Survey Shows That Not Smoking, Exercise, Healthy Diet, and Moderate Drinking Cut Risk of Early Death
By Matt McMillen
WebMD Health News
Reviewed by Laura J. Martin, MD
Aug. 18, 2011 -- Healthy living translates to longer life. That's the conclusion of a new CDC report published today in the American Journal of Public Health.
Using federal health survey data collected from 1988 to 2006, researchers determined that people ages 17 and older who don't smoke, exercise on a regular basis, eat a healthy diet, and drink moderately were 63% less likely to die at an early age than people who have yet to adopt a healthy lifestyle. Nearly 17,000 people participated in the survey.
Taken individually, each of the four healthy behaviors provides protection. But the greatest benefit occurs when people engage in all four.
Among those who practiced each of the four behaviors, the risk of death from cancer and heart disease was about two-thirds lower, while other causes of death were 57% lower, than those who did not practice any of them.
"If you want to lead a longer life and feel better, you should adopt healthy behaviors -- not smoking, getting regular physical activity, eating healthy, and avoiding excessive alcohol use," CDC Director Thomas R. Frieden, MD, MPH, says in a news release.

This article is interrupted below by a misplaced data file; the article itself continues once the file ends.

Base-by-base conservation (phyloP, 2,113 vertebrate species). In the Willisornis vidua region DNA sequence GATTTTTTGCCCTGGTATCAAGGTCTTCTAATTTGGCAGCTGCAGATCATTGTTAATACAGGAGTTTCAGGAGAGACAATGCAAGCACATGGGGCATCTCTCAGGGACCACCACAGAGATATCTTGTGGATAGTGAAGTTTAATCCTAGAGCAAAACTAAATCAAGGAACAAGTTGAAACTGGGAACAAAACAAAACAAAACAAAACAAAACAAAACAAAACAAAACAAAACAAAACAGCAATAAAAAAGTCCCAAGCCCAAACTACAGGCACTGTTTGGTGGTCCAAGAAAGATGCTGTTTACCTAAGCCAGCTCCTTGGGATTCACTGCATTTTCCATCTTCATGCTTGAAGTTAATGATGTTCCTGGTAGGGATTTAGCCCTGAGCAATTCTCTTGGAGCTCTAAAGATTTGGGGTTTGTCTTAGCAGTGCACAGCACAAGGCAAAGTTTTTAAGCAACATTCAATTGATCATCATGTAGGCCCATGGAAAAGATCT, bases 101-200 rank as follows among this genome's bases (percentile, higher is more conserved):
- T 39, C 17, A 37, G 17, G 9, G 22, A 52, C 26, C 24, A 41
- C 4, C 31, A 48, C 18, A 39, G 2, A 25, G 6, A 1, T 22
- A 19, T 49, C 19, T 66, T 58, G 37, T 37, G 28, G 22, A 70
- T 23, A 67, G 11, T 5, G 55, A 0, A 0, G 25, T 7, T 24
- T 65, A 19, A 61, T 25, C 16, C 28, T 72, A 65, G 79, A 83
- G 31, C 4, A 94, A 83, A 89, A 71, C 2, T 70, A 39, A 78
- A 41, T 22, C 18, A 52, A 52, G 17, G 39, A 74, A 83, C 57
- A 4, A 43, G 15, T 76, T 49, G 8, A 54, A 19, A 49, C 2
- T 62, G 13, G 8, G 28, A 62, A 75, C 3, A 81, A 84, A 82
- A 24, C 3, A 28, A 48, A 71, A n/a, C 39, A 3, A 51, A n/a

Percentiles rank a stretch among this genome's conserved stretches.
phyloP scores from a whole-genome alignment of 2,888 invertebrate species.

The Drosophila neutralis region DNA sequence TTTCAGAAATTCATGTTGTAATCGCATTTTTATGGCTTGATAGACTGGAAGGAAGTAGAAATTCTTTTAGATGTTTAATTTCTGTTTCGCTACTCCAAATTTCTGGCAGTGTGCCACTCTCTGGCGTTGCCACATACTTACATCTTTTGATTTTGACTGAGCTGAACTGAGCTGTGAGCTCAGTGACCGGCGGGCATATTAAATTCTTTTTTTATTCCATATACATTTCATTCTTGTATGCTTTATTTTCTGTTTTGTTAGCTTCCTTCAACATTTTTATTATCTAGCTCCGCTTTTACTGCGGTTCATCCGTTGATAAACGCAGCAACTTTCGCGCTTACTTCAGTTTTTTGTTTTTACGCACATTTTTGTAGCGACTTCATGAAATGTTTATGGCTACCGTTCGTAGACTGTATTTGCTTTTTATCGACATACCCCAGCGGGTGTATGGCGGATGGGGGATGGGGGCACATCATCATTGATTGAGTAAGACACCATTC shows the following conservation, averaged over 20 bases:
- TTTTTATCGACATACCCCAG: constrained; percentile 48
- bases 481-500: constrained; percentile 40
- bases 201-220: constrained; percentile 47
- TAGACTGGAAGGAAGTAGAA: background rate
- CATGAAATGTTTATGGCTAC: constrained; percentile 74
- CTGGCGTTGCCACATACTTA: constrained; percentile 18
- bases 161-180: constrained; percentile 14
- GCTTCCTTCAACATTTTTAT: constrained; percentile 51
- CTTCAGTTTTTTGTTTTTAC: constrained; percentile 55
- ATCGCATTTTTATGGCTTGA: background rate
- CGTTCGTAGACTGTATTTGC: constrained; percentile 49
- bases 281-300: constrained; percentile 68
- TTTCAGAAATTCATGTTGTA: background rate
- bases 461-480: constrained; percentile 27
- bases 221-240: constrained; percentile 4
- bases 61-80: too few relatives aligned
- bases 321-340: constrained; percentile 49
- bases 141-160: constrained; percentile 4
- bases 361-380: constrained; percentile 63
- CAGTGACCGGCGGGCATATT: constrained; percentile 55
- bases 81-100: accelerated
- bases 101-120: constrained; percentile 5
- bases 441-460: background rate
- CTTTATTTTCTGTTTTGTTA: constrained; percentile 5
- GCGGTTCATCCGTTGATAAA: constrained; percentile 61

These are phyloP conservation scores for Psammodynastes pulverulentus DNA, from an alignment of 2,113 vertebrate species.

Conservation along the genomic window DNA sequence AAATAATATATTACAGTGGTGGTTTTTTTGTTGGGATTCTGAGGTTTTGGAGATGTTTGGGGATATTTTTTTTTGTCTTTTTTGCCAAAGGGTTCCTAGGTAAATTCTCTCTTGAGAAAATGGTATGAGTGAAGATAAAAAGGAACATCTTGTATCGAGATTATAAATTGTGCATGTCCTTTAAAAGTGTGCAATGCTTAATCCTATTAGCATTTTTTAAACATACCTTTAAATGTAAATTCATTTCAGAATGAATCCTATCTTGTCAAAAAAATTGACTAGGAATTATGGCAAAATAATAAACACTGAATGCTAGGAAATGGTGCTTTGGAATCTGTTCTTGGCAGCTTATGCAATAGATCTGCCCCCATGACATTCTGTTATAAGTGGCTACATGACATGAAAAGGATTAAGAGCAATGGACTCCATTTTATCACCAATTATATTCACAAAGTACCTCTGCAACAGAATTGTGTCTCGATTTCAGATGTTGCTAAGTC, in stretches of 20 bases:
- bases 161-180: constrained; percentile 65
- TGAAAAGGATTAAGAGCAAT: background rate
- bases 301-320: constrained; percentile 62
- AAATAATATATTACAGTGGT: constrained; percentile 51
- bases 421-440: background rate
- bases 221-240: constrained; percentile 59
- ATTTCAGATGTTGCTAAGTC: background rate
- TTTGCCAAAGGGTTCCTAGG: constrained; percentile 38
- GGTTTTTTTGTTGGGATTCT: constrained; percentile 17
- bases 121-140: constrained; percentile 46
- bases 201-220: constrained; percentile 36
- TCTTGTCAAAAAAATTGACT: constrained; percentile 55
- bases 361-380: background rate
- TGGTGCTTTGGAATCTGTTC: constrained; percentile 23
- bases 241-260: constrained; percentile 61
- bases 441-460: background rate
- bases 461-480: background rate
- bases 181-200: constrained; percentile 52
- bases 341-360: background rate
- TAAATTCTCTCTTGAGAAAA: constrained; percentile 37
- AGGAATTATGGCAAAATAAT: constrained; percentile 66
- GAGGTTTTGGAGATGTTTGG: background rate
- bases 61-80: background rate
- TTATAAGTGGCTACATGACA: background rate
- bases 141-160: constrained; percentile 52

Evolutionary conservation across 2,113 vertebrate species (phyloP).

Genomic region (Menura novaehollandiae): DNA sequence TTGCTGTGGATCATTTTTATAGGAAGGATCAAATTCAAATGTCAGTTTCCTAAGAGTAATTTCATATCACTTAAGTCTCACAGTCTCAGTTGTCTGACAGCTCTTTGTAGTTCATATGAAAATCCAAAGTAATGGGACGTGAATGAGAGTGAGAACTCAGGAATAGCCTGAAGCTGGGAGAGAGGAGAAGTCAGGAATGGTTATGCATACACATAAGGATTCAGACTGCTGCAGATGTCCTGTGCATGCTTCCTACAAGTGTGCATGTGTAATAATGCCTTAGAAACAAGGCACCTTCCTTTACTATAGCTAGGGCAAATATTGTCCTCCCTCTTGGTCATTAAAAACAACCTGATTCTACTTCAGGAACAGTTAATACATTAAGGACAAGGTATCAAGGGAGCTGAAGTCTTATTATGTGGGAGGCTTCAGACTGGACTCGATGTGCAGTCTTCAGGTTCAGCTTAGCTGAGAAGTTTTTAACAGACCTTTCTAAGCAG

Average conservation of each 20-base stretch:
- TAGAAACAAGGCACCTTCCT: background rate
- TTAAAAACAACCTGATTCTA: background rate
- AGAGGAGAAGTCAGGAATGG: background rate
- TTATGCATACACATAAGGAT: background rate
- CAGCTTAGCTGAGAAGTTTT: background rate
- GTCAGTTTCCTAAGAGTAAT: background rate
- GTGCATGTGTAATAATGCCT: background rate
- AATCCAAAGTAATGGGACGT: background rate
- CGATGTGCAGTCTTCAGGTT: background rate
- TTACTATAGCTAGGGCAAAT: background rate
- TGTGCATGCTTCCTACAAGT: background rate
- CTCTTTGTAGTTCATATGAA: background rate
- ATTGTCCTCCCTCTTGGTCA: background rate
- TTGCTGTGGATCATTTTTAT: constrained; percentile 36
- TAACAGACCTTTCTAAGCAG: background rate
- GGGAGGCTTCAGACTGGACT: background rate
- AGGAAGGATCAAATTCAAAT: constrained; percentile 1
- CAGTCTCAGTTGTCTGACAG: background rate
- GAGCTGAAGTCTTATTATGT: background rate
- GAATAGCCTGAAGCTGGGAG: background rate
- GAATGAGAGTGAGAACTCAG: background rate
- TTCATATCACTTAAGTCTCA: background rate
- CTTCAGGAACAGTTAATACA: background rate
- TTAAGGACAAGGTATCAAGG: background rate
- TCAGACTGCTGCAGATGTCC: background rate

Women whose lifestyles included all four of the studied behaviors did slightly better than men. Their risk of death from all causes was 63% lower, while men's risk was 62% lower.
CDC Goal: Boost Healthy Habits
Looking at each of the four behaviors individually, people who did not smoke were at the lowest risk of death from cancer. Moderate alcohol consumption -- no more than two drinks a day for men, one drink per day for women -- was linked most strongly with lower rates of death from heart attacks and strokes.
Among the survey participants, between 40% and 50% already practiced at least one of the health behaviors the researchers studied. The goal, they write, is to boost those numbers significantly.
It's a task that won't be easy. While smoking rates have dropped and there's evidence that more people are exercising, there's less evidence that Americans are eating better than in years past.
"The challenges in convincing a larger proportion of people in the United States to adopt a healthy lifestyle are daunting," the researchers conclude. "The estimates of mortality that can be postponed underscore the need for improving the overall level of healthy living in the United States."